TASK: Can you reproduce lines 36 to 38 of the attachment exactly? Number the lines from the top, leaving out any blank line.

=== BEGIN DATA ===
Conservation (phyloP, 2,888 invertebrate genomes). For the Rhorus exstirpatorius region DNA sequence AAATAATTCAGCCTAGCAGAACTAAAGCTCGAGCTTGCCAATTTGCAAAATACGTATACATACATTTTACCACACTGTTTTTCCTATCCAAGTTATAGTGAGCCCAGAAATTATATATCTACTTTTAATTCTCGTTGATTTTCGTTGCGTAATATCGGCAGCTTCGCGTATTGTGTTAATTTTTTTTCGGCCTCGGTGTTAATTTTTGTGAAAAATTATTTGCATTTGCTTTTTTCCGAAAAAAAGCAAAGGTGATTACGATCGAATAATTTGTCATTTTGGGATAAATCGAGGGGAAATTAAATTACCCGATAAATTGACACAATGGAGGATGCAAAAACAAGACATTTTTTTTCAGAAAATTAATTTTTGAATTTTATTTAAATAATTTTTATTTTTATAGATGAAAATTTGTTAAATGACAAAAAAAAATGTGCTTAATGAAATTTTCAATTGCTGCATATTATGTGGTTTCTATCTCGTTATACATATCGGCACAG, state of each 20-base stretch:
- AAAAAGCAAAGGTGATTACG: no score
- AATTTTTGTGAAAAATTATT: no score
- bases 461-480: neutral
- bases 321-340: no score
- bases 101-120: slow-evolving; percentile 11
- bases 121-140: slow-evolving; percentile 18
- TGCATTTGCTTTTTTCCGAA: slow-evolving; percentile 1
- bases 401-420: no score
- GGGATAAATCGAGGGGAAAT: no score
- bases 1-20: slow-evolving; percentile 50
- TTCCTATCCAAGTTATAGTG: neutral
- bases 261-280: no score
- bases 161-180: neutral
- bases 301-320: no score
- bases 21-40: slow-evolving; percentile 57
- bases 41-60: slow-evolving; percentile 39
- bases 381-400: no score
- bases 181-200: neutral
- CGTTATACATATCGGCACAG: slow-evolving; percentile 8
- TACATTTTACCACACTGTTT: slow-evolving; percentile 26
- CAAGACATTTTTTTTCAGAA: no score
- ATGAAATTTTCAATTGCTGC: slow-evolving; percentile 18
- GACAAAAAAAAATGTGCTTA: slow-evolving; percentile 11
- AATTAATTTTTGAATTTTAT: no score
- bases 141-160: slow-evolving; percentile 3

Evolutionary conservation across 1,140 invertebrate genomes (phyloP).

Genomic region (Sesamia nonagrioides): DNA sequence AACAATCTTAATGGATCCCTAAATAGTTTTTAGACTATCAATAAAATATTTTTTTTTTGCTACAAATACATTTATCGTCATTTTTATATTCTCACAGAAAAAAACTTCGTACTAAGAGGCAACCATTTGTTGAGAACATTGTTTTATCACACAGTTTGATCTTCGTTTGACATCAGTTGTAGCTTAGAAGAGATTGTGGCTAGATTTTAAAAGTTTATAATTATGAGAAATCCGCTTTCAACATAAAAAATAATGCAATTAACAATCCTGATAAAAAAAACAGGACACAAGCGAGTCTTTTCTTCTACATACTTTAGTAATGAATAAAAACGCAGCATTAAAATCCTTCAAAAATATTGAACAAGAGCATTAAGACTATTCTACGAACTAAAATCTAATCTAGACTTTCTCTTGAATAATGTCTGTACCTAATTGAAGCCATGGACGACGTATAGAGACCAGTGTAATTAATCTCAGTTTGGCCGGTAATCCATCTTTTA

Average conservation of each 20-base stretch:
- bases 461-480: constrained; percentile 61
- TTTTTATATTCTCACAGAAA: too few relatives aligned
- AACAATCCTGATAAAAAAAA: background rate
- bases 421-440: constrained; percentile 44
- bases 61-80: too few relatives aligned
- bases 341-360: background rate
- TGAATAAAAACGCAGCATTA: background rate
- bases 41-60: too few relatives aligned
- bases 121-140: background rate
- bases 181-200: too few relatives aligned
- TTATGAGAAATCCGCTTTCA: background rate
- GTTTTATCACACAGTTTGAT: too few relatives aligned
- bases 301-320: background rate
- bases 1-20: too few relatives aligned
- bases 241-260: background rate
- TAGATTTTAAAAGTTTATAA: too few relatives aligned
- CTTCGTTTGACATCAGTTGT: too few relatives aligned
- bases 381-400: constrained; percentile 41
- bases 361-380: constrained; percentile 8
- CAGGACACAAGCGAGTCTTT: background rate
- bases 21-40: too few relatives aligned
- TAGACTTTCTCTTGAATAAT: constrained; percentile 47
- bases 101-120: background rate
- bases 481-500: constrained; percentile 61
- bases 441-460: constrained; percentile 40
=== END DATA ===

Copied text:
- TGAATAAAAACGCAGCATTA: background rate
- bases 41-60: too few relatives aligned
- bases 121-140: background rate